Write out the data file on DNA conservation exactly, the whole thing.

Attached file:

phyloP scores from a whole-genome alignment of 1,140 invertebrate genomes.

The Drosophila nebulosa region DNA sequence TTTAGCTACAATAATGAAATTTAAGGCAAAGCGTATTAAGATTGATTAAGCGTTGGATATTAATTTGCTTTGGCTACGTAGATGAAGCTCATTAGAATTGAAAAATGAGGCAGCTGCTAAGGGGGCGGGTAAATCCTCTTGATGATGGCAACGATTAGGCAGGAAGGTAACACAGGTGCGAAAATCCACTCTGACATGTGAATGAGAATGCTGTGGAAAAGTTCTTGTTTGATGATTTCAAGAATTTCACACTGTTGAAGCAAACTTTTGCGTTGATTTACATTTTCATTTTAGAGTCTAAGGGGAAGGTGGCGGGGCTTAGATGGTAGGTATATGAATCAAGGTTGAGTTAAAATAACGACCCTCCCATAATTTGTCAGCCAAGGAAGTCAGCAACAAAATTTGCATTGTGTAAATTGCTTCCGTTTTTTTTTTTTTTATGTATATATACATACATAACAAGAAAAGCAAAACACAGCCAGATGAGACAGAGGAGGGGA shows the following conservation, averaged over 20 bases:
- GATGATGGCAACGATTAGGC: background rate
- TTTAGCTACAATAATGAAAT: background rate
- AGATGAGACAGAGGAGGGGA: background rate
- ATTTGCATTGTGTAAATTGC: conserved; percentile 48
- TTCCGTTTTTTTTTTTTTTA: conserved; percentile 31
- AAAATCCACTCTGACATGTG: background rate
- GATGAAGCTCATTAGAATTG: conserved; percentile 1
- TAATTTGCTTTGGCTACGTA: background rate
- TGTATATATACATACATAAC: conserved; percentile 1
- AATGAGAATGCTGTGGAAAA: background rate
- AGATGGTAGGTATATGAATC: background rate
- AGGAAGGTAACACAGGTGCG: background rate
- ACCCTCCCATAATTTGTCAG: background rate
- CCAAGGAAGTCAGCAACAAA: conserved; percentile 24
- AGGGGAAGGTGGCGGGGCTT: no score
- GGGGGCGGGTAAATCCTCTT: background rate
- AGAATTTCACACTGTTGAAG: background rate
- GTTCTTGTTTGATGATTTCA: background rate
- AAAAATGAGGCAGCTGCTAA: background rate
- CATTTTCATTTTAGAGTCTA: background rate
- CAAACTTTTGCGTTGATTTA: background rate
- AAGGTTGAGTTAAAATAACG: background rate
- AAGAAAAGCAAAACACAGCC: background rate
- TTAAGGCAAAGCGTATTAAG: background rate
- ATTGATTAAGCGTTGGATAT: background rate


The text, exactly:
phyloP scores from a whole-genome alignment of 1,140 invertebrate genomes.

The Drosophila nebulosa region DNA sequence TTTAGCTACAATAATGAAATTTAAGGCAAAGCGTATTAAGATTGATTAAGCGTTGGATATTAATTTGCTTTGGCTACGTAGATGAAGCTCATTAGAATTGAAAAATGAGGCAGCTGCTAAGGGGGCGGGTAAATCCTCTTGATGATGGCAACGATTAGGCAGGAAGGTAACACAGGTGCGAAAATCCACTCTGACATGTGAATGAGAATGCTGTGGAAAAGTTCTTGTTTGATGATTTCAAGAATTTCACACTGTTGAAGCAAACTTTTGCGTTGATTTACATTTTCATTTTAGAGTCTAAGGGGAAGGTGGCGGGGCTTAGATGGTAGGTATATGAATCAAGGTTGAGTTAAAATAACGACCCTCCCATAATTTGTCAGCCAAGGAAGTCAGCAACAAAATTTGCATTGTGTAAATTGCTTCCGTTTTTTTTTTTTTTATGTATATATACATACATAACAAGAAAAGCAAAACACAGCCAGATGAGACAGAGGAGGGGA shows the following conservation, averaged over 20 bases:
- GATGATGGCAACGATTAGGC: background rate
- TTTAGCTACAATAATGAAAT: background rate
- AGATGAGACAGAGGAGGGGA: background rate
- ATTTGCATTGTGTAAATTGC: conserved; percentile 48
- TTCCGTTTTTTTTTTTTTTA: conserved; percentile 31
- AAAATCCACTCTGACATGTG: background rate
- GATGAAGCTCATTAGAATTG: conserved; percentile 1
- TAATTTGCTTTGGCTACGTA: background rate
- TGTATATATACATACATAAC: conserved; percentile 1
- AATGAGAATGCTGTGGAAAA: background rate
- AGATGGTAGGTATATGAATC: background rate
- AGGAAGGTAACACAGGTGCG: background rate
- ACCCTCCCATAATTTGTCAG: background rate
- CCAAGGAAGTCAGCAACAAA: conserved; percentile 24
- AGGGGAAGGTGGCGGGGCTT: no score
- GGGGGCGGGTAAATCCTCTT: background rate
- AGAATTTCACACTGTTGAAG: background rate
- GTTCTTGTTTGATGATTTCA: background rate
- AAAAATGAGGCAGCTGCTAA: background rate
- CATTTTCATTTTAGAGTCTA: background rate
- CAAACTTTTGCGTTGATTTA: background rate
- AAGGTTGAGTTAAAATAACG: background rate
- AAGAAAAGCAAAACACAGCC: background rate
- TTAAGGCAAAGCGTATTAAG: background rate
- ATTGATTAAGCGTTGGATAT: background rate